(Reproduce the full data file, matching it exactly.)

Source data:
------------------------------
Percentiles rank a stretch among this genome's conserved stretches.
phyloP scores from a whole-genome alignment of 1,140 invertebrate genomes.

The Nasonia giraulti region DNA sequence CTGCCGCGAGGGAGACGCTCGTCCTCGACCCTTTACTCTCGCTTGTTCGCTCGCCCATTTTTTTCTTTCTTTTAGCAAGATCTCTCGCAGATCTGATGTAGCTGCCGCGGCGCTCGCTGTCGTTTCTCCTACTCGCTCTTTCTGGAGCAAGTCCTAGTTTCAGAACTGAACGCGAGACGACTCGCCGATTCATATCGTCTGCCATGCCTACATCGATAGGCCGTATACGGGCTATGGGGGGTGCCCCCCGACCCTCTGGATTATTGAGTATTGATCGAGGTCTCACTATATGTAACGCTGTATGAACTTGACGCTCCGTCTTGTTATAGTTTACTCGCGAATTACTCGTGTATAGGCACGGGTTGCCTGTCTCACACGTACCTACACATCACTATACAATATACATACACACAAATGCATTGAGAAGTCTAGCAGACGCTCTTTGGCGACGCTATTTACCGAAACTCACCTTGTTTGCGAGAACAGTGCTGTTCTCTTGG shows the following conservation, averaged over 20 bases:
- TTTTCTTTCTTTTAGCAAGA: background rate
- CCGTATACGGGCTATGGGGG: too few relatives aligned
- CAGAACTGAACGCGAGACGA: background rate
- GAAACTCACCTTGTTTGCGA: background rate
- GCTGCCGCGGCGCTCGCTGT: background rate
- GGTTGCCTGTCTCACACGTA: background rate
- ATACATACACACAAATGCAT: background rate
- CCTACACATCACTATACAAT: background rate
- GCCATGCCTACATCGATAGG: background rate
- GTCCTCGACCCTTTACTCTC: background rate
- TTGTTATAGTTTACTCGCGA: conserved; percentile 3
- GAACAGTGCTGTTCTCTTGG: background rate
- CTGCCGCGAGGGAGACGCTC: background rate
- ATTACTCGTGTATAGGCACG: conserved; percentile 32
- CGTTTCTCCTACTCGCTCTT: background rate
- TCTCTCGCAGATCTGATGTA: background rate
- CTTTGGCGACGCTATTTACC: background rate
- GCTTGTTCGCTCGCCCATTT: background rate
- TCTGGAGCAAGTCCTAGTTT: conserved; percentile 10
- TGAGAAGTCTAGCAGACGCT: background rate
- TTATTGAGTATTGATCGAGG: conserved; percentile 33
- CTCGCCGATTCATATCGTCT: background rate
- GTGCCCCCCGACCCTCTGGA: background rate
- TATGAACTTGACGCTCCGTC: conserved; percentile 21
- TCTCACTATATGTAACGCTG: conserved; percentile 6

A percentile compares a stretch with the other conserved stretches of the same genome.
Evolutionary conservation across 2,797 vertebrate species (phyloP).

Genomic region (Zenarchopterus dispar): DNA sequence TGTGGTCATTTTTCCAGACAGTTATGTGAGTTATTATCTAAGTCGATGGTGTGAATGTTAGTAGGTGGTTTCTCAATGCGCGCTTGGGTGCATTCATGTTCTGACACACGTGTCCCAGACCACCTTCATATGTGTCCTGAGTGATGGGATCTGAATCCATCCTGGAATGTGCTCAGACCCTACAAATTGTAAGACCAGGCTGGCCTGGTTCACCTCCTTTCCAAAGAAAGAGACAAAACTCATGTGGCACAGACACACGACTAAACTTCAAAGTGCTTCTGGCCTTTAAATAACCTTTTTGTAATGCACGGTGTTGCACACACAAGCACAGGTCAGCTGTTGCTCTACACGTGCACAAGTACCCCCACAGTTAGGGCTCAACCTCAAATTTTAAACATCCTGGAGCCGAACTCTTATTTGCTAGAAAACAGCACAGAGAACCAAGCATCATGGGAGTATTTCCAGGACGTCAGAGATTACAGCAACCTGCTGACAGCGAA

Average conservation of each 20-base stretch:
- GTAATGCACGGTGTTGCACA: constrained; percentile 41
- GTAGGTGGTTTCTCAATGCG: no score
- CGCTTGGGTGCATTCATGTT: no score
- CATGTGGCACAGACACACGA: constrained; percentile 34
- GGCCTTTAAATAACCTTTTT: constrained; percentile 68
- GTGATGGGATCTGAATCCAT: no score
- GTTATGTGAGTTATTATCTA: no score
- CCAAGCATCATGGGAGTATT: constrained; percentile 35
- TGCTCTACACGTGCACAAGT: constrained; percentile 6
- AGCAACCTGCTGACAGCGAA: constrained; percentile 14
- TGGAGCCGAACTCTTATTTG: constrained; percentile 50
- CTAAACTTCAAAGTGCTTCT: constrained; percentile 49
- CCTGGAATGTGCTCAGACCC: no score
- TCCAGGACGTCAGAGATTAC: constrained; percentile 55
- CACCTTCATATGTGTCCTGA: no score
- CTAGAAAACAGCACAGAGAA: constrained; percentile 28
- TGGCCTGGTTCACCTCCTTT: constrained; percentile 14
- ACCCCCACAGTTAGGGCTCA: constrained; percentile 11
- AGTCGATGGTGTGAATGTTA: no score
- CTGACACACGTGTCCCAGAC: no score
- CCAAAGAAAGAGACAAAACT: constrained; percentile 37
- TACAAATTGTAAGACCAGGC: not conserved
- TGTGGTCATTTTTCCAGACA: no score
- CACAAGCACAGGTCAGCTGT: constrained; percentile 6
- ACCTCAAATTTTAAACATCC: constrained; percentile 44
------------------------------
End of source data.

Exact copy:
Percentiles rank a stretch among this genome's conserved stretches.
phyloP scores from a whole-genome alignment of 1,140 invertebrate genomes.

The Nasonia giraulti region DNA sequence CTGCCGCGAGGGAGACGCTCGTCCTCGACCCTTTACTCTCGCTTGTTCGCTCGCCCATTTTTTTCTTTCTTTTAGCAAGATCTCTCGCAGATCTGATGTAGCTGCCGCGGCGCTCGCTGTCGTTTCTCCTACTCGCTCTTTCTGGAGCAAGTCCTAGTTTCAGAACTGAACGCGAGACGACTCGCCGATTCATATCGTCTGCCATGCCTACATCGATAGGCCGTATACGGGCTATGGGGGGTGCCCCCCGACCCTCTGGATTATTGAGTATTGATCGAGGTCTCACTATATGTAACGCTGTATGAACTTGACGCTCCGTCTTGTTATAGTTTACTCGCGAATTACTCGTGTATAGGCACGGGTTGCCTGTCTCACACGTACCTACACATCACTATACAATATACATACACACAAATGCATTGAGAAGTCTAGCAGACGCTCTTTGGCGACGCTATTTACCGAAACTCACCTTGTTTGCGAGAACAGTGCTGTTCTCTTGG shows the following conservation, averaged over 20 bases:
- TTTTCTTTCTTTTAGCAAGA: background rate
- CCGTATACGGGCTATGGGGG: too few relatives aligned
- CAGAACTGAACGCGAGACGA: background rate
- GAAACTCACCTTGTTTGCGA: background rate
- GCTGCCGCGGCGCTCGCTGT: background rate
- GGTTGCCTGTCTCACACGTA: background rate
- ATACATACACACAAATGCAT: background rate
- CCTACACATCACTATACAAT: background rate
- GCCATGCCTACATCGATAGG: background rate
- GTCCTCGACCCTTTACTCTC: background rate
- TTGTTATAGTTTACTCGCGA: conserved; percentile 3
- GAACAGTGCTGTTCTCTTGG: background rate
- CTGCCGCGAGGGAGACGCTC: background rate
- ATTACTCGTGTATAGGCACG: conserved; percentile 32
- CGTTTCTCCTACTCGCTCTT: background rate
- TCTCTCGCAGATCTGATGTA: background rate
- CTTTGGCGACGCTATTTACC: background rate
- GCTTGTTCGCTCGCCCATTT: background rate
- TCTGGAGCAAGTCCTAGTTT: conserved; percentile 10
- TGAGAAGTCTAGCAGACGCT: background rate
- TTATTGAGTATTGATCGAGG: conserved; percentile 33
- CTCGCCGATTCATATCGTCT: background rate
- GTGCCCCCCGACCCTCTGGA: background rate
- TATGAACTTGACGCTCCGTC: conserved; percentile 21
- TCTCACTATATGTAACGCTG: conserved; percentile 6

A percentile compares a stretch with the other conserved stretches of the same genome.
Evolutionary conservation across 2,797 vertebrate species (phyloP).

Genomic region (Zenarchopterus dispar): DNA sequence TGTGGTCATTTTTCCAGACAGTTATGTGAGTTATTATCTAAGTCGATGGTGTGAATGTTAGTAGGTGGTTTCTCAATGCGCGCTTGGGTGCATTCATGTTCTGACACACGTGTCCCAGACCACCTTCATATGTGTCCTGAGTGATGGGATCTGAATCCATCCTGGAATGTGCTCAGACCCTACAAATTGTAAGACCAGGCTGGCCTGGTTCACCTCCTTTCCAAAGAAAGAGACAAAACTCATGTGGCACAGACACACGACTAAACTTCAAAGTGCTTCTGGCCTTTAAATAACCTTTTTGTAATGCACGGTGTTGCACACACAAGCACAGGTCAGCTGTTGCTCTACACGTGCACAAGTACCCCCACAGTTAGGGCTCAACCTCAAATTTTAAACATCCTGGAGCCGAACTCTTATTTGCTAGAAAACAGCACAGAGAACCAAGCATCATGGGAGTATTTCCAGGACGTCAGAGATTACAGCAACCTGCTGACAGCGAA

Average conservation of each 20-base stretch:
- GTAATGCACGGTGTTGCACA: constrained; percentile 41
- GTAGGTGGTTTCTCAATGCG: no score
- CGCTTGGGTGCATTCATGTT: no score
- CATGTGGCACAGACACACGA: constrained; percentile 34
- GGCCTTTAAATAACCTTTTT: constrained; percentile 68
- GTGATGGGATCTGAATCCAT: no score
- GTTATGTGAGTTATTATCTA: no score
- CCAAGCATCATGGGAGTATT: constrained; percentile 35
- TGCTCTACACGTGCACAAGT: constrained; percentile 6
- AGCAACCTGCTGACAGCGAA: constrained; percentile 14
- TGGAGCCGAACTCTTATTTG: constrained; percentile 50
- CTAAACTTCAAAGTGCTTCT: constrained; percentile 49
- CCTGGAATGTGCTCAGACCC: no score
- TCCAGGACGTCAGAGATTAC: constrained; percentile 55
- CACCTTCATATGTGTCCTGA: no score
- CTAGAAAACAGCACAGAGAA: constrained; percentile 28
- TGGCCTGGTTCACCTCCTTT: constrained; percentile 14
- ACCCCCACAGTTAGGGCTCA: constrained; percentile 11
- AGTCGATGGTGTGAATGTTA: no score
- CTGACACACGTGTCCCAGAC: no score
- CCAAAGAAAGAGACAAAACT: constrained; percentile 37
- TACAAATTGTAAGACCAGGC: not conserved
- TGTGGTCATTTTTCCAGACA: no score
- CACAAGCACAGGTCAGCTGT: constrained; percentile 6
- ACCTCAAATTTTAAACATCC: constrained; percentile 44